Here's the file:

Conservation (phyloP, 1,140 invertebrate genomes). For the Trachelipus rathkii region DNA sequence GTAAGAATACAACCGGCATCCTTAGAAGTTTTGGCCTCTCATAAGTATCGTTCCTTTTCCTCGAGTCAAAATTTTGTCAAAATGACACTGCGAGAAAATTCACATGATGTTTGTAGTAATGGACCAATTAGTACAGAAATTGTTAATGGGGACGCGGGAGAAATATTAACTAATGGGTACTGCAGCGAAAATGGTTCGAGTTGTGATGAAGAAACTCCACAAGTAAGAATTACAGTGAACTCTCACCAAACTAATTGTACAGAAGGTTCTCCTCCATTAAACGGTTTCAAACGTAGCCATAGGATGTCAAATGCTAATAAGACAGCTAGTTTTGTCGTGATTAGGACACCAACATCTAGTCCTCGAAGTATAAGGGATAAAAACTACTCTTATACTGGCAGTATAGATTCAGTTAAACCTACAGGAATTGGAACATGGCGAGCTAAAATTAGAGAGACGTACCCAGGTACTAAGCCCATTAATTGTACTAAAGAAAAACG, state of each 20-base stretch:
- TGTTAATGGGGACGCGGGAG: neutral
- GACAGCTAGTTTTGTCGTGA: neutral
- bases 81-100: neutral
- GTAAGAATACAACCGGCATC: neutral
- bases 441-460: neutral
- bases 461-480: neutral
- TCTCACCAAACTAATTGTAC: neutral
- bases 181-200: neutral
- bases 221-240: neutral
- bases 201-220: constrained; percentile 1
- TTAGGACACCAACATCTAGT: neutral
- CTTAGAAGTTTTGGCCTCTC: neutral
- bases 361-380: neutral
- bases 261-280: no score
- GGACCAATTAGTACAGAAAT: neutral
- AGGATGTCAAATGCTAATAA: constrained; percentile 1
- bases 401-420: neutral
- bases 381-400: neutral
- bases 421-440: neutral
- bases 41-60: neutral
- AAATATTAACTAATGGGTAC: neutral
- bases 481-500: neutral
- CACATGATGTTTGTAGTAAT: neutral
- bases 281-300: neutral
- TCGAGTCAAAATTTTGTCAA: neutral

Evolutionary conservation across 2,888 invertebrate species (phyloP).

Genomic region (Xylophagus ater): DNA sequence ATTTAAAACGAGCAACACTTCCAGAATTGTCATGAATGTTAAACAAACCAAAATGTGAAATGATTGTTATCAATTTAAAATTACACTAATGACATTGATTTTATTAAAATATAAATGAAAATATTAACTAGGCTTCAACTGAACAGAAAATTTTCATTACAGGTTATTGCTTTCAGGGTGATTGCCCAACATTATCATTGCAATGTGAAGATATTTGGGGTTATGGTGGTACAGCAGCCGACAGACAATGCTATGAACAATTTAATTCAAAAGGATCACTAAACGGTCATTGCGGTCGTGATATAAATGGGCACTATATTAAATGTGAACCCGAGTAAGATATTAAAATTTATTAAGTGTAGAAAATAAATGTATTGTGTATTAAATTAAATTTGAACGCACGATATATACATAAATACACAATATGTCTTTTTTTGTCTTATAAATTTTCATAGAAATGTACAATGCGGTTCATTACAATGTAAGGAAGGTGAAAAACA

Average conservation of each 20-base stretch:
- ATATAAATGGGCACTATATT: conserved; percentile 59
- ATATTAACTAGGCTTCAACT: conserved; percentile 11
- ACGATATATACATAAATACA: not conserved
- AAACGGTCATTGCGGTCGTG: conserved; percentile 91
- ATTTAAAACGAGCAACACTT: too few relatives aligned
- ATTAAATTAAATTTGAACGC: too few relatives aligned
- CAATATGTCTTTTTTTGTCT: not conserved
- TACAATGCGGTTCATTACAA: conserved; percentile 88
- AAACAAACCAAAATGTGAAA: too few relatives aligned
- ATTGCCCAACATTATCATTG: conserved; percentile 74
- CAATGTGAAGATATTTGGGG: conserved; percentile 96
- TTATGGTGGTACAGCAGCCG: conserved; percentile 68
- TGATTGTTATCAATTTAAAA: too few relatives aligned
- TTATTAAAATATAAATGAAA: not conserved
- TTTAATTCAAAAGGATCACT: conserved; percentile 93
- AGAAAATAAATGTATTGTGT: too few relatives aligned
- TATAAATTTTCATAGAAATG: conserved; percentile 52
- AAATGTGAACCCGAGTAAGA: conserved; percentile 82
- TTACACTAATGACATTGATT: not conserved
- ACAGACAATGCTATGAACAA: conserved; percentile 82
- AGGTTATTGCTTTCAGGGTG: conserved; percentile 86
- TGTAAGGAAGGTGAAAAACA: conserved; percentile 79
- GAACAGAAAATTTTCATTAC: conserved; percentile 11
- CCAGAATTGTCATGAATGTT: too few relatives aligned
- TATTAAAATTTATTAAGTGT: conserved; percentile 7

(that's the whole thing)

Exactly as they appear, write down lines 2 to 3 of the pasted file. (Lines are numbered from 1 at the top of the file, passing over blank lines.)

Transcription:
- TGTTAATGGGGACGCGGGAG: neutral
- GACAGCTAGTTTTGTCGTGA: neutral